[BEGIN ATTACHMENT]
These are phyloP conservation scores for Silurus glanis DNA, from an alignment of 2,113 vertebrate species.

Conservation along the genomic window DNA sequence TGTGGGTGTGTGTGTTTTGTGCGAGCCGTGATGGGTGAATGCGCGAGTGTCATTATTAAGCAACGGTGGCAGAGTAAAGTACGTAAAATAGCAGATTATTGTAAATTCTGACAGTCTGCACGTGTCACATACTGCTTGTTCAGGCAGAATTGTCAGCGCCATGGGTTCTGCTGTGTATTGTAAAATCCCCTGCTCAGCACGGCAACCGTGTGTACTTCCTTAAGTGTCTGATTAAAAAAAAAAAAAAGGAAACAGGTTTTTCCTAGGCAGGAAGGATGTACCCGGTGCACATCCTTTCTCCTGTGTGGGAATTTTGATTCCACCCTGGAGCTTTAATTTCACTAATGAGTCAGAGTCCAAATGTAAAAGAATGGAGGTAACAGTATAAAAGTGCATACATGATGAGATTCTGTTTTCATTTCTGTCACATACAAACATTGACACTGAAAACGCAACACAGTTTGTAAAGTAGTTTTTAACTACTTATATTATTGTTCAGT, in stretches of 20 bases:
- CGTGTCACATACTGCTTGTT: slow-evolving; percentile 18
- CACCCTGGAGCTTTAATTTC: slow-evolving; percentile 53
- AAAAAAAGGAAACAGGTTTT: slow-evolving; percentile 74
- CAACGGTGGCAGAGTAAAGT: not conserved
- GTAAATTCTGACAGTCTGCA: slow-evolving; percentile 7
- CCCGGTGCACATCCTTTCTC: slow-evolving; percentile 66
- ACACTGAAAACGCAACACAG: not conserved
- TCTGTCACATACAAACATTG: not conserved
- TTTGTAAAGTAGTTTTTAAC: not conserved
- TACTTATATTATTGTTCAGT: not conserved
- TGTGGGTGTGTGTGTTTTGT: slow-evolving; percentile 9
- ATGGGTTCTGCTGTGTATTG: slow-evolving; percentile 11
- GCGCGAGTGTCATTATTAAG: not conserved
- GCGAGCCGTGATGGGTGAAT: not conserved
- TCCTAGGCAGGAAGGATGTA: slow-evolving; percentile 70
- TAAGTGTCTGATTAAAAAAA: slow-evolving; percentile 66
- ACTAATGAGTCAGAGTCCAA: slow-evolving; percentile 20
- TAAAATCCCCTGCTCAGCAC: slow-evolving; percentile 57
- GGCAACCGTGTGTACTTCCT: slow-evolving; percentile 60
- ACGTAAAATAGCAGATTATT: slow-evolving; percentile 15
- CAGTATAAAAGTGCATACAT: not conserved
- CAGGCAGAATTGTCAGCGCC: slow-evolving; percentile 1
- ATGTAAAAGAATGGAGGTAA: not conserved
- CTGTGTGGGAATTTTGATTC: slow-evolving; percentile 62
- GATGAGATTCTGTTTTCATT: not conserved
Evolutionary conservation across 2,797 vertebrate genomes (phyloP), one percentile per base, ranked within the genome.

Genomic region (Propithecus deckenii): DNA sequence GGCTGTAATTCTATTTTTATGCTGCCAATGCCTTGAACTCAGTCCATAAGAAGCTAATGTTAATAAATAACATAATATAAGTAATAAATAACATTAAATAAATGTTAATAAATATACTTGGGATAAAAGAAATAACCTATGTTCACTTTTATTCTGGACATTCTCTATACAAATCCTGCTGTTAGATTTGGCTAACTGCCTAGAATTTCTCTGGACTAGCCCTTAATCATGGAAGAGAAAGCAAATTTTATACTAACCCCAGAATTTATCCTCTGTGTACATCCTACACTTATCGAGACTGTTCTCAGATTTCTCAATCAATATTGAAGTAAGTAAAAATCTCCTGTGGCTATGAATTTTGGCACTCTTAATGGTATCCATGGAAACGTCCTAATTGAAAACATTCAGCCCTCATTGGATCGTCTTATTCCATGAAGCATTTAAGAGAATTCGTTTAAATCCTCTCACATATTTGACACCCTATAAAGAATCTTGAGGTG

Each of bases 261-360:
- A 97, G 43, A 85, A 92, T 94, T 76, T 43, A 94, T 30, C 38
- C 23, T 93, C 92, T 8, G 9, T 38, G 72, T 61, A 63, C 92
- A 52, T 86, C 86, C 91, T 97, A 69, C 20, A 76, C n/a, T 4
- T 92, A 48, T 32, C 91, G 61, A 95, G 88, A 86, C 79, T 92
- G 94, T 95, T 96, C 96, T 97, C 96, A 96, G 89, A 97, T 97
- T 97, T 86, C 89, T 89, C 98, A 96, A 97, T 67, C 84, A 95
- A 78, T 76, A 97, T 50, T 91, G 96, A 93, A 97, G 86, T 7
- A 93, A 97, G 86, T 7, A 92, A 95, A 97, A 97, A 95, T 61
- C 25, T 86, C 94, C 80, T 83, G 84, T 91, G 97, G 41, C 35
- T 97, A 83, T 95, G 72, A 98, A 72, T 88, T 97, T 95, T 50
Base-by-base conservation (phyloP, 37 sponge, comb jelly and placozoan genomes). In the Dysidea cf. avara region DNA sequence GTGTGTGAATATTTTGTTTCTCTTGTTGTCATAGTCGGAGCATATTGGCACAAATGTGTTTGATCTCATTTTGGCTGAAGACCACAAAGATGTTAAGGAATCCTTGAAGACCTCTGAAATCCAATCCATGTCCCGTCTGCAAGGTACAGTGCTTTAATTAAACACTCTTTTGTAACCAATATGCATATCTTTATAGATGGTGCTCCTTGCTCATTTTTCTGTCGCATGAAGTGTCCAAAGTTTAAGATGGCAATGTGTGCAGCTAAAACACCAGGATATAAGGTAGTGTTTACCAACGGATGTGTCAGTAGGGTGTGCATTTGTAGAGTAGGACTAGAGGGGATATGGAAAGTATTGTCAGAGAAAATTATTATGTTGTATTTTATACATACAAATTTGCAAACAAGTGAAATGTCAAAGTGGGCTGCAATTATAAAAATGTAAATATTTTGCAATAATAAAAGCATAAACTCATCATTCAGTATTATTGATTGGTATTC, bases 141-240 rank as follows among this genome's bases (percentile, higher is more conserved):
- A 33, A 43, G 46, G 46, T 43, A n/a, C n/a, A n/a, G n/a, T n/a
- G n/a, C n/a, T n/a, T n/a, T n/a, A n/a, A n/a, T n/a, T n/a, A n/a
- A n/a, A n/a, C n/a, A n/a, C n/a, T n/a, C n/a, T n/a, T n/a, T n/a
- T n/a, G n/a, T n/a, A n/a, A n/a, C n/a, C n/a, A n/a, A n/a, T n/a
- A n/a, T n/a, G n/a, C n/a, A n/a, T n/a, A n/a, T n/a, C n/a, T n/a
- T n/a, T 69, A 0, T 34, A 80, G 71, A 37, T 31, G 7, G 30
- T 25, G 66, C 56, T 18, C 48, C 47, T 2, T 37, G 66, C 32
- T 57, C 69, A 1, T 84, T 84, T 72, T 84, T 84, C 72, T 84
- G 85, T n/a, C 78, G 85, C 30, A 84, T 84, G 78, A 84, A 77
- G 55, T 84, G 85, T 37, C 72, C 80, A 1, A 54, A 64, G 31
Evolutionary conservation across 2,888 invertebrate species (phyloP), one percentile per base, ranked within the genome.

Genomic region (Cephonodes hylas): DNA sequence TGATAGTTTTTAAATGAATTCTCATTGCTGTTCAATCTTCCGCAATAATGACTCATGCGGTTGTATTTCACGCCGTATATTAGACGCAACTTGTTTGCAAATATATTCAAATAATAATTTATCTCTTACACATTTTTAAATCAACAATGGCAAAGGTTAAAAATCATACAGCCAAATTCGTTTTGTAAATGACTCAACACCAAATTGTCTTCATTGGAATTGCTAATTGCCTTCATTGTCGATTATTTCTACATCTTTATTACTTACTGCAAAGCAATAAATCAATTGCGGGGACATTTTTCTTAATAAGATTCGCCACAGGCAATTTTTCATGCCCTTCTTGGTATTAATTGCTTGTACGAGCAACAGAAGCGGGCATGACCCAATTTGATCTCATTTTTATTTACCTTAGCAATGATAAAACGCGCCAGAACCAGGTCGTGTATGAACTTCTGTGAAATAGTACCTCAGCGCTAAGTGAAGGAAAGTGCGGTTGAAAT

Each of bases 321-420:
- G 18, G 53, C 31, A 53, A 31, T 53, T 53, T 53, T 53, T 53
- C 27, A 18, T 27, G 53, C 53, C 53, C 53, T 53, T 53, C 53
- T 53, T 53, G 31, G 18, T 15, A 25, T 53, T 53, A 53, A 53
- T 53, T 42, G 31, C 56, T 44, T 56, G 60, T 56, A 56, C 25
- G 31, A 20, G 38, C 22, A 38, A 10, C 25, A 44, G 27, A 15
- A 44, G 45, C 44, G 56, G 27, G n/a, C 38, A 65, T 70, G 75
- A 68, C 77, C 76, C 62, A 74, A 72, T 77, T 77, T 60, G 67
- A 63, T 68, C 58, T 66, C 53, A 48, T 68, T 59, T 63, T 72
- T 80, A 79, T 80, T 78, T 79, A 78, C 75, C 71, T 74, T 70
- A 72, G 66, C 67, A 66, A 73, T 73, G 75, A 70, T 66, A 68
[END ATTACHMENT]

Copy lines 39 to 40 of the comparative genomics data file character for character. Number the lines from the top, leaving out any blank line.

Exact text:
- C 25, T 86, C 94, C 80, T 83, G 84, T 91, G 97, G 41, C 35
- T 97, A 83, T 95, G 72, A 98, A 72, T 88, T 97, T 95, T 50